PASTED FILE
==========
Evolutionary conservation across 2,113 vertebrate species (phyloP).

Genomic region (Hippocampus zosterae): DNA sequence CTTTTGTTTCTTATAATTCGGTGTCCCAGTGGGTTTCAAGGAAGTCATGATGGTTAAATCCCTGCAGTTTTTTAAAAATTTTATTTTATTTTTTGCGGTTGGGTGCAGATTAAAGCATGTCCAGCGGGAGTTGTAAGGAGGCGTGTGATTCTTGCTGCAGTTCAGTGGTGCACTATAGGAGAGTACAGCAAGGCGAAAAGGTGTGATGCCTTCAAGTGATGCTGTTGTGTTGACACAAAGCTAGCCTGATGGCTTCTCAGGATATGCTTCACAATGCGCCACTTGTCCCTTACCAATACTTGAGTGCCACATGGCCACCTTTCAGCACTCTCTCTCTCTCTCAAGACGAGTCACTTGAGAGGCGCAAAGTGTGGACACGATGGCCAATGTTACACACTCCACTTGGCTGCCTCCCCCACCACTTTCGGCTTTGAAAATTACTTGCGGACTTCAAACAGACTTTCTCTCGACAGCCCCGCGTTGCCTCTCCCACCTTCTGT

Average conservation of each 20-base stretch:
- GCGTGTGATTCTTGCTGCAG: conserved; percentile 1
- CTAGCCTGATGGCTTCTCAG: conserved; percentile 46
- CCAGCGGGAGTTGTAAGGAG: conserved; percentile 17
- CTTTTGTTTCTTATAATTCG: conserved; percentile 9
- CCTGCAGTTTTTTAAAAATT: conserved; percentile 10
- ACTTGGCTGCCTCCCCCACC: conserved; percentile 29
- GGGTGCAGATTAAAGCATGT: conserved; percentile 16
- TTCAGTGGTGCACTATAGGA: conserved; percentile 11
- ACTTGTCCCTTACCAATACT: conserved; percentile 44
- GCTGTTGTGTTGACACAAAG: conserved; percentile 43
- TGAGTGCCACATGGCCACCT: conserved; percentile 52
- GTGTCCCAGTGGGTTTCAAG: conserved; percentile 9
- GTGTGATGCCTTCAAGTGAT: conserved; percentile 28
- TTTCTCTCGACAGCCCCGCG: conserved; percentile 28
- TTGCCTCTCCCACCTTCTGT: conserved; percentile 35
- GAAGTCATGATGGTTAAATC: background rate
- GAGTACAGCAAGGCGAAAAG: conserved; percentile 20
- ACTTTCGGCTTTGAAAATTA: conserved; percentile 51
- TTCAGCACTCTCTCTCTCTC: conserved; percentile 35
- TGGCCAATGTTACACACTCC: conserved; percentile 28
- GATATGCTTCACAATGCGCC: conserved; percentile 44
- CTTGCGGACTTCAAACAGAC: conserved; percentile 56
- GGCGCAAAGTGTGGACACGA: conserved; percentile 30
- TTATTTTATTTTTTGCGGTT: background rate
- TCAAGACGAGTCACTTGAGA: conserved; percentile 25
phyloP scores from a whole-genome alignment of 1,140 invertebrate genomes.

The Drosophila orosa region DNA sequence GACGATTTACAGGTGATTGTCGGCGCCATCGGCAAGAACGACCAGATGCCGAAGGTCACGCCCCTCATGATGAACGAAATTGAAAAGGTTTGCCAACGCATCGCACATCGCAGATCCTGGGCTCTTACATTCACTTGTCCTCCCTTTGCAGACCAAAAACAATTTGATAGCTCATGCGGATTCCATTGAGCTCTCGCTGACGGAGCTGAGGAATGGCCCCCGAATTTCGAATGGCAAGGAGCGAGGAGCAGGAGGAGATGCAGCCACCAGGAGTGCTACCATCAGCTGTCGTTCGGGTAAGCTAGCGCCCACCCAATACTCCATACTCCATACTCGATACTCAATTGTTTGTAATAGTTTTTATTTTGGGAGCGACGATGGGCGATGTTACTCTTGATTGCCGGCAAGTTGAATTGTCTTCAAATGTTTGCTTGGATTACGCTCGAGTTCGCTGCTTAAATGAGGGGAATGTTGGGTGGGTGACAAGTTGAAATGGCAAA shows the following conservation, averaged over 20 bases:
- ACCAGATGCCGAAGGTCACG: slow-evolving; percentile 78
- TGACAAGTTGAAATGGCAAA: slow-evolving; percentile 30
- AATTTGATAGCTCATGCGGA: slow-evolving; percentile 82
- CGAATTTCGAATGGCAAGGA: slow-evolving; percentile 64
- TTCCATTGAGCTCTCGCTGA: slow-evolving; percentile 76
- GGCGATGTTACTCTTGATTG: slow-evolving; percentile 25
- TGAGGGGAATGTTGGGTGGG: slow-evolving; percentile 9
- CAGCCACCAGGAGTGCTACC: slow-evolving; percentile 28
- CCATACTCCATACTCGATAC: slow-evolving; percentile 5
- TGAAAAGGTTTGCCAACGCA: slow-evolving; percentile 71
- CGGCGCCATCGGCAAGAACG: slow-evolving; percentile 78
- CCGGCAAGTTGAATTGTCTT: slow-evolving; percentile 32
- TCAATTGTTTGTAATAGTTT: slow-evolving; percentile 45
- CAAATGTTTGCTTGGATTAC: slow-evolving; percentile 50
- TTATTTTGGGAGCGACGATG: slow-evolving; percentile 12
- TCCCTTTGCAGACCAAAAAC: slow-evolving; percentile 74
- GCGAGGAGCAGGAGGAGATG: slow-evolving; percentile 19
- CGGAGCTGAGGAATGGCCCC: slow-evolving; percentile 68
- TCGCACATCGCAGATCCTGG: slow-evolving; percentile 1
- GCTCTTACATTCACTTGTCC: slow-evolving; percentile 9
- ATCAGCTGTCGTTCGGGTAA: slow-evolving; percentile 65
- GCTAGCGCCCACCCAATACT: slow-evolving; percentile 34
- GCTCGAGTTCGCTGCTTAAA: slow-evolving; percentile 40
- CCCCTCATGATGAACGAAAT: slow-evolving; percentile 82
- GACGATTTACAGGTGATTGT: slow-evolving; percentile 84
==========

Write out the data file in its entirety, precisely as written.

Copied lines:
Evolutionary conservation across 2,113 vertebrate species (phyloP).

Genomic region (Hippocampus zosterae): DNA sequence CTTTTGTTTCTTATAATTCGGTGTCCCAGTGGGTTTCAAGGAAGTCATGATGGTTAAATCCCTGCAGTTTTTTAAAAATTTTATTTTATTTTTTGCGGTTGGGTGCAGATTAAAGCATGTCCAGCGGGAGTTGTAAGGAGGCGTGTGATTCTTGCTGCAGTTCAGTGGTGCACTATAGGAGAGTACAGCAAGGCGAAAAGGTGTGATGCCTTCAAGTGATGCTGTTGTGTTGACACAAAGCTAGCCTGATGGCTTCTCAGGATATGCTTCACAATGCGCCACTTGTCCCTTACCAATACTTGAGTGCCACATGGCCACCTTTCAGCACTCTCTCTCTCTCTCAAGACGAGTCACTTGAGAGGCGCAAAGTGTGGACACGATGGCCAATGTTACACACTCCACTTGGCTGCCTCCCCCACCACTTTCGGCTTTGAAAATTACTTGCGGACTTCAAACAGACTTTCTCTCGACAGCCCCGCGTTGCCTCTCCCACCTTCTGT

Average conservation of each 20-base stretch:
- GCGTGTGATTCTTGCTGCAG: conserved; percentile 1
- CTAGCCTGATGGCTTCTCAG: conserved; percentile 46
- CCAGCGGGAGTTGTAAGGAG: conserved; percentile 17
- CTTTTGTTTCTTATAATTCG: conserved; percentile 9
- CCTGCAGTTTTTTAAAAATT: conserved; percentile 10
- ACTTGGCTGCCTCCCCCACC: conserved; percentile 29
- GGGTGCAGATTAAAGCATGT: conserved; percentile 16
- TTCAGTGGTGCACTATAGGA: conserved; percentile 11
- ACTTGTCCCTTACCAATACT: conserved; percentile 44
- GCTGTTGTGTTGACACAAAG: conserved; percentile 43
- TGAGTGCCACATGGCCACCT: conserved; percentile 52
- GTGTCCCAGTGGGTTTCAAG: conserved; percentile 9
- GTGTGATGCCTTCAAGTGAT: conserved; percentile 28
- TTTCTCTCGACAGCCCCGCG: conserved; percentile 28
- TTGCCTCTCCCACCTTCTGT: conserved; percentile 35
- GAAGTCATGATGGTTAAATC: background rate
- GAGTACAGCAAGGCGAAAAG: conserved; percentile 20
- ACTTTCGGCTTTGAAAATTA: conserved; percentile 51
- TTCAGCACTCTCTCTCTCTC: conserved; percentile 35
- TGGCCAATGTTACACACTCC: conserved; percentile 28
- GATATGCTTCACAATGCGCC: conserved; percentile 44
- CTTGCGGACTTCAAACAGAC: conserved; percentile 56
- GGCGCAAAGTGTGGACACGA: conserved; percentile 30
- TTATTTTATTTTTTGCGGTT: background rate
- TCAAGACGAGTCACTTGAGA: conserved; percentile 25
phyloP scores from a whole-genome alignment of 1,140 invertebrate genomes.

The Drosophila orosa region DNA sequence GACGATTTACAGGTGATTGTCGGCGCCATCGGCAAGAACGACCAGATGCCGAAGGTCACGCCCCTCATGATGAACGAAATTGAAAAGGTTTGCCAACGCATCGCACATCGCAGATCCTGGGCTCTTACATTCACTTGTCCTCCCTTTGCAGACCAAAAACAATTTGATAGCTCATGCGGATTCCATTGAGCTCTCGCTGACGGAGCTGAGGAATGGCCCCCGAATTTCGAATGGCAAGGAGCGAGGAGCAGGAGGAGATGCAGCCACCAGGAGTGCTACCATCAGCTGTCGTTCGGGTAAGCTAGCGCCCACCCAATACTCCATACTCCATACTCGATACTCAATTGTTTGTAATAGTTTTTATTTTGGGAGCGACGATGGGCGATGTTACTCTTGATTGCCGGCAAGTTGAATTGTCTTCAAATGTTTGCTTGGATTACGCTCGAGTTCGCTGCTTAAATGAGGGGAATGTTGGGTGGGTGACAAGTTGAAATGGCAAA shows the following conservation, averaged over 20 bases:
- ACCAGATGCCGAAGGTCACG: slow-evolving; percentile 78
- TGACAAGTTGAAATGGCAAA: slow-evolving; percentile 30
- AATTTGATAGCTCATGCGGA: slow-evolving; percentile 82
- CGAATTTCGAATGGCAAGGA: slow-evolving; percentile 64
- TTCCATTGAGCTCTCGCTGA: slow-evolving; percentile 76
- GGCGATGTTACTCTTGATTG: slow-evolving; percentile 25
- TGAGGGGAATGTTGGGTGGG: slow-evolving; percentile 9
- CAGCCACCAGGAGTGCTACC: slow-evolving; percentile 28
- CCATACTCCATACTCGATAC: slow-evolving; percentile 5
- TGAAAAGGTTTGCCAACGCA: slow-evolving; percentile 71
- CGGCGCCATCGGCAAGAACG: slow-evolving; percentile 78
- CCGGCAAGTTGAATTGTCTT: slow-evolving; percentile 32
- TCAATTGTTTGTAATAGTTT: slow-evolving; percentile 45
- CAAATGTTTGCTTGGATTAC: slow-evolving; percentile 50
- TTATTTTGGGAGCGACGATG: slow-evolving; percentile 12
- TCCCTTTGCAGACCAAAAAC: slow-evolving; percentile 74
- GCGAGGAGCAGGAGGAGATG: slow-evolving; percentile 19
- CGGAGCTGAGGAATGGCCCC: slow-evolving; percentile 68
- TCGCACATCGCAGATCCTGG: slow-evolving; percentile 1
- GCTCTTACATTCACTTGTCC: slow-evolving; percentile 9
- ATCAGCTGTCGTTCGGGTAA: slow-evolving; percentile 65
- GCTAGCGCCCACCCAATACT: slow-evolving; percentile 34
- GCTCGAGTTCGCTGCTTAAA: slow-evolving; percentile 40
- CCCCTCATGATGAACGAAAT: slow-evolving; percentile 82
- GACGATTTACAGGTGATTGT: slow-evolving; percentile 84